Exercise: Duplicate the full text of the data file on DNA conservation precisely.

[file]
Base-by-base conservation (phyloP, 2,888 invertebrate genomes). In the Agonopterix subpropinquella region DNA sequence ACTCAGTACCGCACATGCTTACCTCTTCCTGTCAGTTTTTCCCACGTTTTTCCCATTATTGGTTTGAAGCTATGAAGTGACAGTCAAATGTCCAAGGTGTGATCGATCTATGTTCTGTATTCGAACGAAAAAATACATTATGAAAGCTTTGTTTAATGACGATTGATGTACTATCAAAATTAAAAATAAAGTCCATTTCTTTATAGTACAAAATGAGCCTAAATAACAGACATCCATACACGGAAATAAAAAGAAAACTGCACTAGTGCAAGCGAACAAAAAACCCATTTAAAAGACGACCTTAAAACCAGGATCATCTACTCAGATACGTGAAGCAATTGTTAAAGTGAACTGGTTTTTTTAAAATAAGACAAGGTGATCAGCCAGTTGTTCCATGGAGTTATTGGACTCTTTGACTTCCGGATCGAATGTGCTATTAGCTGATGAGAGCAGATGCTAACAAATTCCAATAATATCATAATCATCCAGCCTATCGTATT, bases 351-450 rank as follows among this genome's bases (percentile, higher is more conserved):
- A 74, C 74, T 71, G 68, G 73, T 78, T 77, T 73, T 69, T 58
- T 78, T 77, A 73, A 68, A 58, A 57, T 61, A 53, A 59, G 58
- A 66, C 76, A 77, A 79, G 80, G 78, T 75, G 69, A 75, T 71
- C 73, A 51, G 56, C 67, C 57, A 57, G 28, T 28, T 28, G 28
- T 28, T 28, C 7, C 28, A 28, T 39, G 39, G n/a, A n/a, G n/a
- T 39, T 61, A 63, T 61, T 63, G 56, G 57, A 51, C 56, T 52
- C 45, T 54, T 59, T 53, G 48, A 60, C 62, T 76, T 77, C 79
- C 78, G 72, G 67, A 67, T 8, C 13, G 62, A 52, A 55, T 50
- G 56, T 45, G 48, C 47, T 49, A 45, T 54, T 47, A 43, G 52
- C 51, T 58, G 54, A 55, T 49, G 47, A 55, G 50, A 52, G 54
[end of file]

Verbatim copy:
Base-by-base conservation (phyloP, 2,888 invertebrate genomes). In the Agonopterix subpropinquella region DNA sequence ACTCAGTACCGCACATGCTTACCTCTTCCTGTCAGTTTTTCCCACGTTTTTCCCATTATTGGTTTGAAGCTATGAAGTGACAGTCAAATGTCCAAGGTGTGATCGATCTATGTTCTGTATTCGAACGAAAAAATACATTATGAAAGCTTTGTTTAATGACGATTGATGTACTATCAAAATTAAAAATAAAGTCCATTTCTTTATAGTACAAAATGAGCCTAAATAACAGACATCCATACACGGAAATAAAAAGAAAACTGCACTAGTGCAAGCGAACAAAAAACCCATTTAAAAGACGACCTTAAAACCAGGATCATCTACTCAGATACGTGAAGCAATTGTTAAAGTGAACTGGTTTTTTTAAAATAAGACAAGGTGATCAGCCAGTTGTTCCATGGAGTTATTGGACTCTTTGACTTCCGGATCGAATGTGCTATTAGCTGATGAGAGCAGATGCTAACAAATTCCAATAATATCATAATCATCCAGCCTATCGTATT, bases 351-450 rank as follows among this genome's bases (percentile, higher is more conserved):
- A 74, C 74, T 71, G 68, G 73, T 78, T 77, T 73, T 69, T 58
- T 78, T 77, A 73, A 68, A 58, A 57, T 61, A 53, A 59, G 58
- A 66, C 76, A 77, A 79, G 80, G 78, T 75, G 69, A 75, T 71
- C 73, A 51, G 56, C 67, C 57, A 57, G 28, T 28, T 28, G 28
- T 28, T 28, C 7, C 28, A 28, T 39, G 39, G n/a, A n/a, G n/a
- T 39, T 61, A 63, T 61, T 63, G 56, G 57, A 51, C 56, T 52
- C 45, T 54, T 59, T 53, G 48, A 60, C 62, T 76, T 77, C 79
- C 78, G 72, G 67, A 67, T 8, C 13, G 62, A 52, A 55, T 50
- G 56, T 45, G 48, C 47, T 49, A 45, T 54, T 47, A 43, G 52
- C 51, T 58, G 54, A 55, T 49, G 47, A 55, G 50, A 52, G 54